Short for examination. A test for college, university, or school students which is intended to be comprehensive on a given subject of study. Scores on an exam are supposed to reflect the student's knowledge of the subject matter. Whether or not they do this is a subject for debate.

Commonly the word "exam", as opposed to "test", is used for midterms and finals.

Exam is a 2009 independent British film. A psychological thriller, the movie focuses on the group dynamics of a randomly selected collection of characters as they quest for a job. The film, with almost no exceptions, takes place entirely in one room, where eight characters have been assembled for a job interview. The interview consists of one question, to which there is one answer. There's a problem though: No one knows what the question is.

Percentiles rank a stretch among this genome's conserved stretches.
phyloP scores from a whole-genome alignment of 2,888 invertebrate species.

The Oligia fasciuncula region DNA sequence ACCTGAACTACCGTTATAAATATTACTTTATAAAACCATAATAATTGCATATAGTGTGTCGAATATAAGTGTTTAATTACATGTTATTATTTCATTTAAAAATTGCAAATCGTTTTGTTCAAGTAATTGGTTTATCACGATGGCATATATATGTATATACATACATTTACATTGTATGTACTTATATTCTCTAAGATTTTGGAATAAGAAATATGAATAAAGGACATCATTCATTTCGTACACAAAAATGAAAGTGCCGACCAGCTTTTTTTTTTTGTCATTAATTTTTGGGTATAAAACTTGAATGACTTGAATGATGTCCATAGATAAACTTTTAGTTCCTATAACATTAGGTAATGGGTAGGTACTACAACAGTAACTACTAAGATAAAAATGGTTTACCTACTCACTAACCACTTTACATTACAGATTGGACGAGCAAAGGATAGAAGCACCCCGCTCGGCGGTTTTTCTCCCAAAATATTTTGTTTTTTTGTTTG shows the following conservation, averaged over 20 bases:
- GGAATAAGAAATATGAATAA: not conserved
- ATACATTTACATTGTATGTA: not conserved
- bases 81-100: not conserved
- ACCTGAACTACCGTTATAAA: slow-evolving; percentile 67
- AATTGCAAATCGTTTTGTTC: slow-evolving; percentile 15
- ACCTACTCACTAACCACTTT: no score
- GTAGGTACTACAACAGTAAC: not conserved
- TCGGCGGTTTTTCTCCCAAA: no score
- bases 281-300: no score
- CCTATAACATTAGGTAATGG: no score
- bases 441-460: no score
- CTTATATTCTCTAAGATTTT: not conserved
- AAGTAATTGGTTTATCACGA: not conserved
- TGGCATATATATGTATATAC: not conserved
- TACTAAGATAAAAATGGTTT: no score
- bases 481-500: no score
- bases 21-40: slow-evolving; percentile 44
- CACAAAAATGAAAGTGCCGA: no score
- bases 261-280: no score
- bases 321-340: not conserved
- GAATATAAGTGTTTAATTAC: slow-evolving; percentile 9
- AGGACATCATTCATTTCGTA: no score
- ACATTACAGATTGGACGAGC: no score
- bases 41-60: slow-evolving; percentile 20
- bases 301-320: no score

The movie is minimalism at its finest - there are eight main characters, one mostly empty set, one driving question. The film artfully uses these building blocks to continually hint at things outside of what the cameras can show, with science fiction elements and an alternate universe setting slowly being drawn in behind the events onscreen. Meanwhile, the continuous interactions of the characters delve into the darkest reaches of the human consciousness, with new conflicts arising and resolving themselves as the cast is slowly pruned down. 

The film is always engaging, and overall is well worth watching. The problems with it come from two different sources: the science fiction elements, and the blatant philosophizing. The film's attempts to build an alternate universe fall flat as the movie progresses, as the more and more fantastical elements of the plot require more and more time spent in exposition that never delivers a payload. Meanwhile, in the third act of the movie, characters trade various philosophical viewpoints that tend to be both ill-fitting to the plot and, occasionally, gibberish. 

Still, Exam is a powerful examination of the human mind, and is one of the most impressive uses of a minimalist set I have ever seen - no detail is introduced without later becoming a major plot point. The full film can be found on Netflix.


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